If you qualify, and if you’re willing to do what it takes, you may be able to work with BlueHub SUN as an alternative to foreclosure.

To apply, you have to:

  1. Be late on your mortgage payments, going through foreclosure or facing eviction due to foreclosure.
  2. Have a stable income, like a job, Social Security, a pension or disability payments.
  3. Live in Connecticut, Delaware, Illinois, Maryland, Massachusetts, Michigan, New Jersey, Ohio, Pennsylvania, Rhode Island or Wisconsin.

There is no fee to inquire or apply. You may be eligible even if you have multiple loans, poor credit, or a recent bankruptcy. If you have an upcoming foreclosure sale date, you may still be eligible. Please complete the inquiry form and a BlueHub SUN employee will reach out to you by phone to discuss your situation.


Hear from a BlueHub SUN Homeowner

Sellou Coly

“I can advocate for SUN for everything because they kept me out of stress and kept my family together.”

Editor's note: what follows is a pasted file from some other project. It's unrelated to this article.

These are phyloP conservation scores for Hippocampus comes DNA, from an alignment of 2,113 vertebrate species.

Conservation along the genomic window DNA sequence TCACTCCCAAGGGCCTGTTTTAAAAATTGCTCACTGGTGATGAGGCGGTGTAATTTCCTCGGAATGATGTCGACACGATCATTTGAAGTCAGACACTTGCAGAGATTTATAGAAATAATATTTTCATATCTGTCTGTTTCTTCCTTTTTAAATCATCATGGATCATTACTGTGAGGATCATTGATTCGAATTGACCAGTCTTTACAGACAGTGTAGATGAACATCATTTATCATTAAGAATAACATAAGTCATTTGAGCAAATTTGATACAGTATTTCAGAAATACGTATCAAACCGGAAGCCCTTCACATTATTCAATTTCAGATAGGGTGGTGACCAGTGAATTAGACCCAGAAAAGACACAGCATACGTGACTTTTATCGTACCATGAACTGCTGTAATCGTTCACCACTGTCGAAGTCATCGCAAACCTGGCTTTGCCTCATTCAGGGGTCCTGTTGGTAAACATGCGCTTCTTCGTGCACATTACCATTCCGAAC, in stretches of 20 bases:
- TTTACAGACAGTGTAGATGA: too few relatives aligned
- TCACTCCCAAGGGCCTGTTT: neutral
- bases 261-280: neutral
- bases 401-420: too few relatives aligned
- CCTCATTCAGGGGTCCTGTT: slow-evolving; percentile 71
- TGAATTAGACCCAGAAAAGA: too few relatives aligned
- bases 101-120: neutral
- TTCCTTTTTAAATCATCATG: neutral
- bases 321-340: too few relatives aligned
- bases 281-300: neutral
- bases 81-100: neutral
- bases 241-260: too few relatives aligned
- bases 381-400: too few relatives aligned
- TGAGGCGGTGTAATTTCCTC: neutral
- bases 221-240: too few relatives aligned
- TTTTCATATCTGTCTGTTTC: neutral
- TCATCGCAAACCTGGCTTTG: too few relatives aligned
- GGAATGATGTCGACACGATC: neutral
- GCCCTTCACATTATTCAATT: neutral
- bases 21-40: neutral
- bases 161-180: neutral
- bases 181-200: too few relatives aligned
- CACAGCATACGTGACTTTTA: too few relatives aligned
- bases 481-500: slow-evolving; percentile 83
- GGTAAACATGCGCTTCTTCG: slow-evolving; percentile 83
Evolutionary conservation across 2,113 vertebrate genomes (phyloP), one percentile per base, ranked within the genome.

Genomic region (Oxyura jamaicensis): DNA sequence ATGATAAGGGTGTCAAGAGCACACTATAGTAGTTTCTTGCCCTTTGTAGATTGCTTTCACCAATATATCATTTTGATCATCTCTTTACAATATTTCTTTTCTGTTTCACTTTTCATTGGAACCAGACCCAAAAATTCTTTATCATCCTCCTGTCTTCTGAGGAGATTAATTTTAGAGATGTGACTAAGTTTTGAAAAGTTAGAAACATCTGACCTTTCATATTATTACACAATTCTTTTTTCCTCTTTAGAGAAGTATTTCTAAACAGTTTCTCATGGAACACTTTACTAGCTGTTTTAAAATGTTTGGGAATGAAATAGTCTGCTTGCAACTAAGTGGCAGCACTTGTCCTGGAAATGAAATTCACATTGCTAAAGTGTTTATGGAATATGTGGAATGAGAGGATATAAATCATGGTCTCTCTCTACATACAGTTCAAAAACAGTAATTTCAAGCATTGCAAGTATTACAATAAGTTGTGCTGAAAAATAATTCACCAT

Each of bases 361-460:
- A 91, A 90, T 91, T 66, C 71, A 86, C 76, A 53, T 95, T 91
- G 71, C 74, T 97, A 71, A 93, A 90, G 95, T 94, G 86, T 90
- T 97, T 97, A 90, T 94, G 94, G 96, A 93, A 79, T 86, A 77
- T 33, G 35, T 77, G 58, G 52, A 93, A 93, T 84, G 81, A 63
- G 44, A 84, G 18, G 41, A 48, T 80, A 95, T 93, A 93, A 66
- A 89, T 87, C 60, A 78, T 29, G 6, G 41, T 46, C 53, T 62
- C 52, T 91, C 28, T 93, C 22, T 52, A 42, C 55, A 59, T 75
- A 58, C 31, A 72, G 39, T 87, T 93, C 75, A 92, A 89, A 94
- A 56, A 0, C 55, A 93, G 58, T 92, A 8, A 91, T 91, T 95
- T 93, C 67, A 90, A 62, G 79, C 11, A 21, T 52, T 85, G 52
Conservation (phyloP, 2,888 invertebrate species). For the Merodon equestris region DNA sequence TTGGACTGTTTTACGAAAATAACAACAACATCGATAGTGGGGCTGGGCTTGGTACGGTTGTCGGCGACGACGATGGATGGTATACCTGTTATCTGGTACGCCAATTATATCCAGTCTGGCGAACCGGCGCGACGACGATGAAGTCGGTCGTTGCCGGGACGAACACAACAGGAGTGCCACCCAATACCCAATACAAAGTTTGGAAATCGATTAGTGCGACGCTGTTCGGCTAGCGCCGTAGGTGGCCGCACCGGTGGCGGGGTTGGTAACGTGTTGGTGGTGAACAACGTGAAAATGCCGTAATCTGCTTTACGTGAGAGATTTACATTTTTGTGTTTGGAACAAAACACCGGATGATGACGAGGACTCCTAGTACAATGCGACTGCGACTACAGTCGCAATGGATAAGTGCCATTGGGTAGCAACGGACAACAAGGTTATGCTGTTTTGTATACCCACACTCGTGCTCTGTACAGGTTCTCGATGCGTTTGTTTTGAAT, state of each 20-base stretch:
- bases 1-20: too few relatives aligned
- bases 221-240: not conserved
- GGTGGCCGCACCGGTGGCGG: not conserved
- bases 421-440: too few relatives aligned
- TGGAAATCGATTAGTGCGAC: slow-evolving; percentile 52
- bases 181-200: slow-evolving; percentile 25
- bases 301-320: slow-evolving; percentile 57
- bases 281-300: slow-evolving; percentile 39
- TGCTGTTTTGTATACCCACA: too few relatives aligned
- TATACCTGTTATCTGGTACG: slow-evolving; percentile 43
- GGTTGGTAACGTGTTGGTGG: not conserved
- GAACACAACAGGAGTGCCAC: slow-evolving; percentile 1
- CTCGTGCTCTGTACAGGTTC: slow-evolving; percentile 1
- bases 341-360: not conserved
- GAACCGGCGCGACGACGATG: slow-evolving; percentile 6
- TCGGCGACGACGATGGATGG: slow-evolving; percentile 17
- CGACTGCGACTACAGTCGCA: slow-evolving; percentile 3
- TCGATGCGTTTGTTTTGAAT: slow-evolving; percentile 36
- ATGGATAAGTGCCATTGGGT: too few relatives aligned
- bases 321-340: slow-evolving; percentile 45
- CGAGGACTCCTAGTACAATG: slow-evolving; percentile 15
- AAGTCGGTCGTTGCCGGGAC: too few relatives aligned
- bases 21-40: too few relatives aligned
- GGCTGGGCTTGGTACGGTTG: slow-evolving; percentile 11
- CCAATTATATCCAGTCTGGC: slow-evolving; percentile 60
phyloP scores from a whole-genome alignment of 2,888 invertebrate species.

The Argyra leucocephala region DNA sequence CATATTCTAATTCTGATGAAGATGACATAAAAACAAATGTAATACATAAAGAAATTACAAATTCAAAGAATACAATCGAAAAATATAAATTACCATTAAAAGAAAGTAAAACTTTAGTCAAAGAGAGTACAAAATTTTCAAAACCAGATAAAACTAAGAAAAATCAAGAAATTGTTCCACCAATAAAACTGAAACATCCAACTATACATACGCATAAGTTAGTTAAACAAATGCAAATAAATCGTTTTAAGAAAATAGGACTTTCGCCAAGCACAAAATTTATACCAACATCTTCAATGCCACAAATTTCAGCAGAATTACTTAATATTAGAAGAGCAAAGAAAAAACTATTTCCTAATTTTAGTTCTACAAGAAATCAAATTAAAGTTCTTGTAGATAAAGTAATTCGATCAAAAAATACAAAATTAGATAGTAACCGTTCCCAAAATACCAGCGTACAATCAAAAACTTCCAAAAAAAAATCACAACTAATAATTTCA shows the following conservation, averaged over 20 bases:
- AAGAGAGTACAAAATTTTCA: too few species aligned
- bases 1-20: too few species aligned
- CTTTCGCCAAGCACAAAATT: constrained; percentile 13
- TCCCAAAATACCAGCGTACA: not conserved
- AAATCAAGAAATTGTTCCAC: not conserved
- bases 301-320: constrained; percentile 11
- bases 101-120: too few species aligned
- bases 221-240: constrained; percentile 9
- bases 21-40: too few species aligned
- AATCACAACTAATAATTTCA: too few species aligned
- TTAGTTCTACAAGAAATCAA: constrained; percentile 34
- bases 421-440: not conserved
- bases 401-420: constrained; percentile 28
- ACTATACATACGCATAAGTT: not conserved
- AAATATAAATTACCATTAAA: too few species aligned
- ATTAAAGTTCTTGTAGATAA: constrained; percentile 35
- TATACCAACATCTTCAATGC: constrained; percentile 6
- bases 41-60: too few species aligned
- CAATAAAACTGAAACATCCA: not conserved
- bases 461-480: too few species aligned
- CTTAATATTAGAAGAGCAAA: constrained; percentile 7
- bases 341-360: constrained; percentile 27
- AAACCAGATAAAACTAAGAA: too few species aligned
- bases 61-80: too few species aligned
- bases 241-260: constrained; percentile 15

Sellou lives in Springfield, MA. She went through a divorce and had trouble paying her mortgage. She went into foreclosure in 2010 and lost title to her home in 2011; the bank owned her home and she was about to be evicted. SUN was able to negotiate a lower sale price with her bank, and SUN sold the home back to her in 2012 with a shared appreciation mortgage (SAM) that reflects the savings she got on her loan. Sellou remains a SUN client and because of her participation in the program, she has been able to regain her financial footing and build significant home equity.

Contact us

Call us TOLL-FREE AT 855.604.HOME or complete our inquiry form.

Para mayor información sobre como aplicar al programa llame al numero 855.604.HOME (llamada gratuita), tenemos personal bilingüe especializado que responderá sus preguntas.

Meet the team

Adam Beattie

Operations Manager Foreclosure Relief | BlueHub SUN

Jonathan Coakley

Loss Mitigation and Asset Manager Foreclosure Relief | BlueHub SUN

Justin DeAngelis

Negotiations Manager and Staff Attorney Foreclosure Relief | BlueHub SUN

Mariel Espinosa

Closer and Customer Relations Manager Foreclosure Relief | BlueHub SUN

Scott Glucker

Mortgage Loan Officer Foreclosure Relief | BlueHub SUN

Lorraine Pappalardo

Mortgage Underwriter Foreclosure Relief | BlueHub SUN

Dan Ryan

Mortgage Loan Processor and Customer Service Liaison Foreclosure Relief | BlueHub SUN